The cylinder head 14 may include intake and exhaust passages 26, 28, a fuel injector housing 30, and coolant passages 31. The engine block 12, cylinder head 14, and piston 18 may cooperate to define a combustion chamber 32. The fuel injector 22 may be located in the fuel injector housing 30, extending into and in communication with the combustion chamber 32, forming a direct injection configuration. The valvetrain assembly 20 may be supported by the cylinder head 14 and may include intake and exhaust camshafts 34, 36 and intake and exhaust valve assemblies 38, 40. The intake camshaft 34 may be engaged with the intake valve assembly 38 and the exhaust camshaft 36 may be engaged with the exhaust valve assembly 40.

The intake valve assembly 38 may include a valve displacement mechanism 42 and an intake valve 44. The valve displacement mechanism 42 may be engaged with the intake valve 44 and the intake camshaft 34 and may selectively transfer motion from the intake camshaft 34 to displace the intake valve 44 between open and closed positions. The valve displacement mechanism 42 may include a biasing member (not shown) that normally biases the intake valve 44 to the closed position and a valve lift mechanism (not shown) engaged with an intake lobe 46 of the intake camshaft 34.

The valve lift mechanism may be operable in first and second modes. In the first (or activated) mode, the valve lift mechanism may displace the intake valve 44 to the open position when engaged by a peak 48 of the lobe 46 (as seen in FIG. 1). In the second (or deactivated) mode, the valve lift mechanism may allow the intake valve 44 to remain in the closed position when engaged by the peak 48 of the lobe 46 (as seen in FIG. 5). The valve lift mechanism may include a variety of lost motion mechanisms operable in the first and second modes to selectively transfer motion between a camshaft lobe and a valve assembly. The valve lift mechanism may be actuated in a variety of manners including, but not limited to, hydraulic actuation.

The exhaust valve assembly 40 may include a valve displacement mechanism 50 and an exhaust valve 52. The valve displacement mechanism 50 may be engaged with the exhaust valve 52 and the exhaust camshaft 36 and may selectively transfer motion from the exhaust camshaft 36 to displace the exhaust valve 52 between opened and closed positions. The valve displacement mechanism 50 may include a biasing member (not shown) that normally biases the exhaust valve 52 to the closed position and a valve lift mechanism (not shown) engaged with an exhaust lobe 54 of the exhaust camshaft 36.

The valve lift mechanism of the exhaust valve assembly 40 may be operable in the first and second modes as discussed above relative to the valve lift mechanism of the intake valve assembly 38. In the first mode, the valve lift mechanism may displace the exhaust valve 52 to the open position when engaged by a peak 56 of the lobe 54 (as seen in FIG. 8). In the second mode, the valve lift mechanism may allow the exhaust valve 52 to remain in the closed position when engaged by the peak 56 of the lobe 54 (as seen in FIG. 4). The valve lift mechanism may include a variety of lost motion mechanisms operable in first and second modes to selectively transfer motion between a camshaft lobe and a valve assembly. The valve lift mechanism may be actuated in a variety of manners including, but not limited to, hydraulic actuation. While shown as including a single intake valve 44, and a single exhaust valve 52, it is understood that any number of intake and exhaust valves may be used for a given cylinder 24.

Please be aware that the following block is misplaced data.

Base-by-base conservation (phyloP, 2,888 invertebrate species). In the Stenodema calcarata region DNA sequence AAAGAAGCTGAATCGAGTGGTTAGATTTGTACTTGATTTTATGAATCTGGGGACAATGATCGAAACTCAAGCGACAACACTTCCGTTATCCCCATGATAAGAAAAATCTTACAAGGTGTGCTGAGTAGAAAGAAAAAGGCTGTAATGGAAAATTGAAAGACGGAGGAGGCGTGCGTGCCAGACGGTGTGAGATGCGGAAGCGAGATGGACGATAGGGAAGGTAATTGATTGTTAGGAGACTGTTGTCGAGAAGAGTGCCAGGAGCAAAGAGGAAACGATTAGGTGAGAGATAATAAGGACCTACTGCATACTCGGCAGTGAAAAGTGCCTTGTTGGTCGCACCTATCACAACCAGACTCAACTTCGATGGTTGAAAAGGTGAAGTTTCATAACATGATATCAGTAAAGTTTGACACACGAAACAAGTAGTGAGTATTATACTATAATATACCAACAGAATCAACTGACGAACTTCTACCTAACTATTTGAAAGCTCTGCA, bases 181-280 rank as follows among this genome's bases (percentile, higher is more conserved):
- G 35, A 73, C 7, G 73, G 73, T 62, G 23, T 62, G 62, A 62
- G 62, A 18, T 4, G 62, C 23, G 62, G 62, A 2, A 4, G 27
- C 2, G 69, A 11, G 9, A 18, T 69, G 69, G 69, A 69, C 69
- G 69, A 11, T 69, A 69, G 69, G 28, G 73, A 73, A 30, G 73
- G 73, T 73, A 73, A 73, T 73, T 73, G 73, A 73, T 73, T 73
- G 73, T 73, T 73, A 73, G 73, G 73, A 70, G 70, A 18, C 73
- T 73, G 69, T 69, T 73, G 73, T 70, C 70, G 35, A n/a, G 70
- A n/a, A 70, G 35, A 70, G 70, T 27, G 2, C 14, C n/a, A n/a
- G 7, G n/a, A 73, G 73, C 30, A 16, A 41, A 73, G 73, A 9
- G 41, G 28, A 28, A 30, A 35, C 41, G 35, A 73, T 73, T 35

The engine assembly 10 may additionally include a control module 58 and a temperature sensor 60 extending into one of the coolant passages 25, 31 and in communication with the control module 58. As used herein, the term module may refer to, be part of, or include an Application Specific Integrated Circuit (ASIC), an electronic circuit, a processor (shared, dedicated, or group) and/or memory (shared, dedicated, or group) that execute one or more software or firmware programs, a combinational logic circuit, and/or other suitable components that provide the described functionality. The temperature sensor 60 may provide a signal to the control module 58 indicative of the coolant temperature. The control module 58 may use the temperature to determine an engine operating temperature (T) and to control engine operation as discussed below.

With reference to FIG. 9, control logic 110 is illustrated for control of engine operation in a delayed exhaust engine cycle. Control logic 110 may be used when engine operating speed is below a predetermined speed limit to allow sufficient time for valvetrain switching and when engine operating load is below a predetermined load limit where sufficient in-cylinder oxygen levels exist for multiple combustion events.

Control logic 110 may begin by determining the engine operating temperature (T) at block 112. Control logic 110 may then proceed to block 114 where the engine operating temperature (T) is evaluated. If the operating temperature (T) is at or above a predetermined temperature limit (LIMITT), control logic 110 may terminate. If the operating temperature (T) is below the predetermined temperature limit (LIMITT), control logic 110 may proceed to block 116 where the delayed exhaust engine cycle is started. A start of the delayed exhaust engine cycle may generally include operation of the valve lift mechanisms in the second (or deactivated) mode.